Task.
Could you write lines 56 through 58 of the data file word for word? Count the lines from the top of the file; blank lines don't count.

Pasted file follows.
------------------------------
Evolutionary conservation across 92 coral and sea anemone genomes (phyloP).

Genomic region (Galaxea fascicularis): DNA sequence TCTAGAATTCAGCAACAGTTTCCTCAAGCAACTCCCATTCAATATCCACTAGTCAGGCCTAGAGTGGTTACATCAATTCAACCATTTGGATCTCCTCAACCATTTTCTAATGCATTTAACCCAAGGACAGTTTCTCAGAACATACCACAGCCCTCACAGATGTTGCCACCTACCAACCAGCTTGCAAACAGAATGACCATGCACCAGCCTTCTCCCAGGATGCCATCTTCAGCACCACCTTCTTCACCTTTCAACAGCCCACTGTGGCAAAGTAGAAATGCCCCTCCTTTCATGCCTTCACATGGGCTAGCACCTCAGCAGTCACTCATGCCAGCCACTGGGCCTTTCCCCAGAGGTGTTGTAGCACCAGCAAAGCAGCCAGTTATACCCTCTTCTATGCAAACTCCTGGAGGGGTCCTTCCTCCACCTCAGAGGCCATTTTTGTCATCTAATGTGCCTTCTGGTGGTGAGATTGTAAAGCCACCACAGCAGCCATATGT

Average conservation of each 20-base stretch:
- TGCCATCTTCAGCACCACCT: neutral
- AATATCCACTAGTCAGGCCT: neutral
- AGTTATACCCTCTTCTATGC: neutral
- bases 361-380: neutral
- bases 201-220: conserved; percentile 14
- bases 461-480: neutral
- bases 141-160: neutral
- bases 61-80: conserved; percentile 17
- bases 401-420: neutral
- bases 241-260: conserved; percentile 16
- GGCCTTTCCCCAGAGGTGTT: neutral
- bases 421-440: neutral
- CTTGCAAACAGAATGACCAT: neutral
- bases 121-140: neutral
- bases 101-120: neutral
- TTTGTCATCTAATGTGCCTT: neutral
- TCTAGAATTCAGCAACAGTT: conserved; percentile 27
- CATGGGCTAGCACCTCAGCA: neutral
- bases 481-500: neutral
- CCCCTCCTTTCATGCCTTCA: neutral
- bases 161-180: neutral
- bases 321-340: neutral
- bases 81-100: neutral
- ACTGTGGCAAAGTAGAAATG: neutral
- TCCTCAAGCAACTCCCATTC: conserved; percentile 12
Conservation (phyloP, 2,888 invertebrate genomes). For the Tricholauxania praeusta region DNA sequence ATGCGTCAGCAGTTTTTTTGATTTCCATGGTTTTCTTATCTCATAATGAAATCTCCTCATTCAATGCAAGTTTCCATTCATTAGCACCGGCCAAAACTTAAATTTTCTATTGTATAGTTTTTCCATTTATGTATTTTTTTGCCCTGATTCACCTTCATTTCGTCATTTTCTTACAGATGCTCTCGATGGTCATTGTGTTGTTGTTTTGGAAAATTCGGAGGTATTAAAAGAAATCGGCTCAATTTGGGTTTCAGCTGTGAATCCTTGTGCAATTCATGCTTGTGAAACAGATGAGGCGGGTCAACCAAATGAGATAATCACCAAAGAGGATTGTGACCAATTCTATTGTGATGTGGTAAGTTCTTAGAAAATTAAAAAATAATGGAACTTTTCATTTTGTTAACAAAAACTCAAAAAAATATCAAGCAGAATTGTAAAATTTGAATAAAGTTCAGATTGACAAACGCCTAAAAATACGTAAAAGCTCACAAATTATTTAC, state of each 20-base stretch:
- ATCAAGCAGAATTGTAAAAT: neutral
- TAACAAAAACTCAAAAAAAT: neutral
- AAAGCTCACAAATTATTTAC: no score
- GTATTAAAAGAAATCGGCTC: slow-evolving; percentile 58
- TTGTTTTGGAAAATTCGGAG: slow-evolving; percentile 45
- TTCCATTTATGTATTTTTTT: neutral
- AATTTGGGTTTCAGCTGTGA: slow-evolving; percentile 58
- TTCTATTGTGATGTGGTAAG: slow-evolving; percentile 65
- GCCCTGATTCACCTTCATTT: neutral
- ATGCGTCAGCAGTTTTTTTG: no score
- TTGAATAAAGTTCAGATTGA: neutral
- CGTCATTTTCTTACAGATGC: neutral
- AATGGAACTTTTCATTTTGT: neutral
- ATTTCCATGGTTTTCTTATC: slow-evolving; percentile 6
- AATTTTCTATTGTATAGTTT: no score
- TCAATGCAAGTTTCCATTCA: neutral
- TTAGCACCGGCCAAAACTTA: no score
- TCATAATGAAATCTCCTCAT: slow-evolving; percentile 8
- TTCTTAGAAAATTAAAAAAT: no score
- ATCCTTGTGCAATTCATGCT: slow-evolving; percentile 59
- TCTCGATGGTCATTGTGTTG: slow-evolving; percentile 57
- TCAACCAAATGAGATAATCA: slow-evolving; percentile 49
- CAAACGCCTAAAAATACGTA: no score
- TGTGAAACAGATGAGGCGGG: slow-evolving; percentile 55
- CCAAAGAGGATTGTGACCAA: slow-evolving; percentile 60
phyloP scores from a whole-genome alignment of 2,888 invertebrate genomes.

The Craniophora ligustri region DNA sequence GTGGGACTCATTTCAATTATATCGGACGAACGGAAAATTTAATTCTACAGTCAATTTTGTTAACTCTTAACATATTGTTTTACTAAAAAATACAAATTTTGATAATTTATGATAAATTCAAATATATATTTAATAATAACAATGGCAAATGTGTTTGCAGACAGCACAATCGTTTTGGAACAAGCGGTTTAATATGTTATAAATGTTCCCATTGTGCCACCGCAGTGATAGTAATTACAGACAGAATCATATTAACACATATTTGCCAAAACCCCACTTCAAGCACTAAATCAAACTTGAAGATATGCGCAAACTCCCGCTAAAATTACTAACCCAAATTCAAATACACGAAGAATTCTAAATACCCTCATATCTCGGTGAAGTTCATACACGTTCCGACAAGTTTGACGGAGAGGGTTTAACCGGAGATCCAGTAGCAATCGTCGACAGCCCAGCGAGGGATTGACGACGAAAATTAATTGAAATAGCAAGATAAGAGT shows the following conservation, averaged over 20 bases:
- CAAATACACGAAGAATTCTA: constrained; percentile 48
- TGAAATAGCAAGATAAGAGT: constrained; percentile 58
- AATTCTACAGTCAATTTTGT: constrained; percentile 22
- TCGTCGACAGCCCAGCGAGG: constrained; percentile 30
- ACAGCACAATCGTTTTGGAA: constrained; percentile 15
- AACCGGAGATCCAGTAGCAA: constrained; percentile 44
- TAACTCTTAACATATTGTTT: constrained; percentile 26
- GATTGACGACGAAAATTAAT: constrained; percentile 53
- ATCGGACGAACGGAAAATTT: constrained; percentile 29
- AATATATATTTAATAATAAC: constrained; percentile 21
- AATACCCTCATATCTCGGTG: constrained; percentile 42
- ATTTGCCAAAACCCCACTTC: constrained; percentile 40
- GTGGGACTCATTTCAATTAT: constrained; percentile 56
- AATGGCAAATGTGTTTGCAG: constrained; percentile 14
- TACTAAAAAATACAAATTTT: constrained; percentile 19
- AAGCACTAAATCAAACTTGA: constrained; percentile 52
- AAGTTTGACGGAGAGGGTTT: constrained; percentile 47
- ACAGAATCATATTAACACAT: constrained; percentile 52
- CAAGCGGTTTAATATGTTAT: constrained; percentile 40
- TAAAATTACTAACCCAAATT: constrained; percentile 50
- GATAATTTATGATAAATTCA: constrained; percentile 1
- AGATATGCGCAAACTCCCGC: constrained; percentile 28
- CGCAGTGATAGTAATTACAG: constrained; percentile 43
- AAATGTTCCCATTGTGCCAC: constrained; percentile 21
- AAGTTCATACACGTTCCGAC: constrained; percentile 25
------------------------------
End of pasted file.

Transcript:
The Craniophora ligustri region DNA sequence GTGGGACTCATTTCAATTATATCGGACGAACGGAAAATTTAATTCTACAGTCAATTTTGTTAACTCTTAACATATTGTTTTACTAAAAAATACAAATTTTGATAATTTATGATAAATTCAAATATATATTTAATAATAACAATGGCAAATGTGTTTGCAGACAGCACAATCGTTTTGGAACAAGCGGTTTAATATGTTATAAATGTTCCCATTGTGCCACCGCAGTGATAGTAATTACAGACAGAATCATATTAACACATATTTGCCAAAACCCCACTTCAAGCACTAAATCAAACTTGAAGATATGCGCAAACTCCCGCTAAAATTACTAACCCAAATTCAAATACACGAAGAATTCTAAATACCCTCATATCTCGGTGAAGTTCATACACGTTCCGACAAGTTTGACGGAGAGGGTTTAACCGGAGATCCAGTAGCAATCGTCGACAGCCCAGCGAGGGATTGACGACGAAAATTAATTGAAATAGCAAGATAAGAGT shows the following conservation, averaged over 20 bases:
- CAAATACACGAAGAATTCTA: constrained; percentile 48
- TGAAATAGCAAGATAAGAGT: constrained; percentile 58